We are born ready to heal
Life is traumatic from the get-go
Wailing, covered in blood, gasping for air.
To prepare us for what’s to come.

Fragmented from ourselves day to day.
Connected to machines more than one another.
We are already cyborgs.

I use art to connect to a deeper version of myself.
A truer, more honest, version of myself
I let go of control and allow the images or words to flow out of me.
It is my escape

I turn to art when I am too happy to sit down still
And when I am too sad to sit upright
Not to make a masterpiece
But to explode my feelings onto surface
Rushed, line and colour imbued with a sense of urgency.

Finger painting
Making a mess for the sake of mess making

Because it’s healing.
Externalizing the chaos helping to control it.

How to enter the art world, when art has been a way of exploring my inner worlds?
Disconnected from these worlds in the act of making art a commodity.
Searching for capital, neglecting the actual.

I realized that I need to not only create, but also that I need to share my methods of connection,
and escape
through the act of creation.
Connection, not commodification.

Leading workshops, provoking thought, encouraging creativity, facilitating discussion.
With the goal of healing.
Personal healing.
Collective healing.
Using paint as the thread and the brush as the needle that will sew our wounds shut.
Making us stronger. More resilient. Together.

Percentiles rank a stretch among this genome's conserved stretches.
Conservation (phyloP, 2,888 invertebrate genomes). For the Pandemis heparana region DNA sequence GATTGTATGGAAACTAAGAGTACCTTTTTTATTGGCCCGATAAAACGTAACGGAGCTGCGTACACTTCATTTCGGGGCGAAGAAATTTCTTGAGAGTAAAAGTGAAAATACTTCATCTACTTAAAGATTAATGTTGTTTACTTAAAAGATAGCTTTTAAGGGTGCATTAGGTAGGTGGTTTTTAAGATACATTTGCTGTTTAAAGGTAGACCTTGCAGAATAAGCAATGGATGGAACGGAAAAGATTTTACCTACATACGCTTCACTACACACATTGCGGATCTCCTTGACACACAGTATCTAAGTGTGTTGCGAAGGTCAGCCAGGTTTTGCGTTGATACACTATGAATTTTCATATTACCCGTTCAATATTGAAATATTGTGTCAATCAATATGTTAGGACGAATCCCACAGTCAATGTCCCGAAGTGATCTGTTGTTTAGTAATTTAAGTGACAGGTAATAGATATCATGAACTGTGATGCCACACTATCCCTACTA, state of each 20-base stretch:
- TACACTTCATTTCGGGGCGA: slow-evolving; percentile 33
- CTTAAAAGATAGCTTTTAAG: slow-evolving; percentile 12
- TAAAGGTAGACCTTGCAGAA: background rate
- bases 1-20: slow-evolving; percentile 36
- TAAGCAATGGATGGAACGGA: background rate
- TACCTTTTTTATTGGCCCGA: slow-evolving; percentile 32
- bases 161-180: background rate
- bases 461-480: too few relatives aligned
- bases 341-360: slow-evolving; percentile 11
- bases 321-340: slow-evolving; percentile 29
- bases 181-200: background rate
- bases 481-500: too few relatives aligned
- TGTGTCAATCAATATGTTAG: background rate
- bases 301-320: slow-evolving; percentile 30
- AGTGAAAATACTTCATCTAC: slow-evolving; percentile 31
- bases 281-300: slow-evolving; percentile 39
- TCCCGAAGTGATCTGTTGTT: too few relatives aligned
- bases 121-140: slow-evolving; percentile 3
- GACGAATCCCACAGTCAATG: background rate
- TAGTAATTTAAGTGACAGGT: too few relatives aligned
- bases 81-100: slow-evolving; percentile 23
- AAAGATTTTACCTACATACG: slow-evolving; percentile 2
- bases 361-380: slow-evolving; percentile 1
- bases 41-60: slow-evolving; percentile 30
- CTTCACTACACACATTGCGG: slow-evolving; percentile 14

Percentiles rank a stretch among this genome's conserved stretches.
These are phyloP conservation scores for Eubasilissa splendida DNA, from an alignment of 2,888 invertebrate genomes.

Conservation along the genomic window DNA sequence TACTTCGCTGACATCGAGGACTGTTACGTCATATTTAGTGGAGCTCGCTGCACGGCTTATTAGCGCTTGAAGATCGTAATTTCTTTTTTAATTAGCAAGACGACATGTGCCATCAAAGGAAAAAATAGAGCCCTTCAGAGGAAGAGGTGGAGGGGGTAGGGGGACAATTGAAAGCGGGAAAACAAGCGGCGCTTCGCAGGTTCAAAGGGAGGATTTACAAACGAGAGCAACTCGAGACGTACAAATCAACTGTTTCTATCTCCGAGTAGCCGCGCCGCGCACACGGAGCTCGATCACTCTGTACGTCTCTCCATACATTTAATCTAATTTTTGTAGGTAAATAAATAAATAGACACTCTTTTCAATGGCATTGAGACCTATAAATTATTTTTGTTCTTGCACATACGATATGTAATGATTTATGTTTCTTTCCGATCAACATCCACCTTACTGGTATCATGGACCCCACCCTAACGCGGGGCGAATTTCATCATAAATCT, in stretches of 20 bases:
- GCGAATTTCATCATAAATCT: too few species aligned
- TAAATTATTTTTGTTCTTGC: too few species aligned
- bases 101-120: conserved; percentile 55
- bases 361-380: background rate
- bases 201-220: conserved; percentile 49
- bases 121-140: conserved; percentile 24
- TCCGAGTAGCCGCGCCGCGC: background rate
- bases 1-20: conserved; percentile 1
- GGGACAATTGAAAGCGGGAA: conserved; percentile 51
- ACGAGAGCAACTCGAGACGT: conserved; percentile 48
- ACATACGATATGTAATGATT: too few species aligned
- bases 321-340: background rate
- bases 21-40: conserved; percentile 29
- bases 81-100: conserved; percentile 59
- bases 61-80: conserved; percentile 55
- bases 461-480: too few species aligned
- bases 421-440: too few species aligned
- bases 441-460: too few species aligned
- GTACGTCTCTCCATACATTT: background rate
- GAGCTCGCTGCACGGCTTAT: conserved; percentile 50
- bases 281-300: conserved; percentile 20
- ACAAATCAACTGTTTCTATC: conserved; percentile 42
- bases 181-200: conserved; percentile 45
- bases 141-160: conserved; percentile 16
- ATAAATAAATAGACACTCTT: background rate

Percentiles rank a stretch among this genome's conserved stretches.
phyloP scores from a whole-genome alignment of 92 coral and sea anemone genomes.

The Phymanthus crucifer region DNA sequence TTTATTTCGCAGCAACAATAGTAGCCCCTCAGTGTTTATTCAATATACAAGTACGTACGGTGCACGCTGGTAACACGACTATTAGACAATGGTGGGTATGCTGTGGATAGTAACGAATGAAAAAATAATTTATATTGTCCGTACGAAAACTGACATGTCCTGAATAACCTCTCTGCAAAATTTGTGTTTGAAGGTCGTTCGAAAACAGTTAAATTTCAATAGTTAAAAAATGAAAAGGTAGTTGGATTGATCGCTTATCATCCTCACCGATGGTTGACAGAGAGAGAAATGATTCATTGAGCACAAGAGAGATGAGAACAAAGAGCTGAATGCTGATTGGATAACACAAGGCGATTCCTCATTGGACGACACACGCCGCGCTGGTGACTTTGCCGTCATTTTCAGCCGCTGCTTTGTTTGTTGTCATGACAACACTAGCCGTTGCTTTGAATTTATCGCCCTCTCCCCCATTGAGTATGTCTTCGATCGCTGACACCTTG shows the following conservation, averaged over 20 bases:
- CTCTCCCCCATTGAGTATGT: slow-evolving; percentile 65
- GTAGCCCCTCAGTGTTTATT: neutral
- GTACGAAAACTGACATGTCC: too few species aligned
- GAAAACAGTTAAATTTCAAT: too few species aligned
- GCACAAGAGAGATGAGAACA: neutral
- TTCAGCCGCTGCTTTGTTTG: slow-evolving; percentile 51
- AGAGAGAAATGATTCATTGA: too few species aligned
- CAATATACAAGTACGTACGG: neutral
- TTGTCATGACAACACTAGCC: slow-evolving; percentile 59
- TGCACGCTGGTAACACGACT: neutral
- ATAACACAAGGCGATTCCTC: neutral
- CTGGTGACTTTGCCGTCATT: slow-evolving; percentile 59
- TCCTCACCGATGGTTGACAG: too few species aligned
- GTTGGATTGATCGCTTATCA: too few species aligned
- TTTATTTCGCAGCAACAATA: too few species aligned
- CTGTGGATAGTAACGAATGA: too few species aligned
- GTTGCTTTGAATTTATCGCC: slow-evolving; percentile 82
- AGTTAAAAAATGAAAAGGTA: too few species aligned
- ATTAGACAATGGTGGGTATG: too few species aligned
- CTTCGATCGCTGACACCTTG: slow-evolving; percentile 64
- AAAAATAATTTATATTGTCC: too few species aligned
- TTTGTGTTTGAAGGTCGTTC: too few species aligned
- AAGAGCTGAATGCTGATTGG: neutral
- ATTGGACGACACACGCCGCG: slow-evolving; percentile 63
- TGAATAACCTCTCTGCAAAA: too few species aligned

It’s what I’m trying to do in this world. It’s what I’m meant to do.
Sharing how I express my inner self, so you can too.

Feeling, breathing, and seeing yourself differently through the
art making process

Tuning in, reflecting, expressing. Creating without allowing commodity to take over.
Capitalism is so pervasive,
So unavoidable,
That it seeps into our creative flow.
A little voice reminding us to be palatable. Digestible for the general public. Easy to consume.

It’s ok to not be ok

It’s ok to express

It’s ok to feel

I put my art in the streets so others can see themselves in what I’ve created.
To relate to something in a passing moment. To feel something intensely, unexpectedly.

On the very machines that aid in fragmenting experience, people capture their feelings when confronted with my street art through social media.
And instantly, I am reminded that I am out there.
Watching, affecting.
I exist through my art.
Not disconnected, but deeply embedded into the environment, facilitating vulnerability in downtown streets, if only for a moment.

Healing knows no bounds. As healers, we are limitless. Our reach is unfathomable.

But we are nowhere near done. The world is hurt. Damaged. And healing is necessary.

We need more love and less hate, more compassion and less judgment.
More creation, less destruction. And we need all the help we can get.

  • Sloast is a queer street artist and educator based in Montreal. Her art practice centres on embracing vulnerability and helping others express themselves through art-making.

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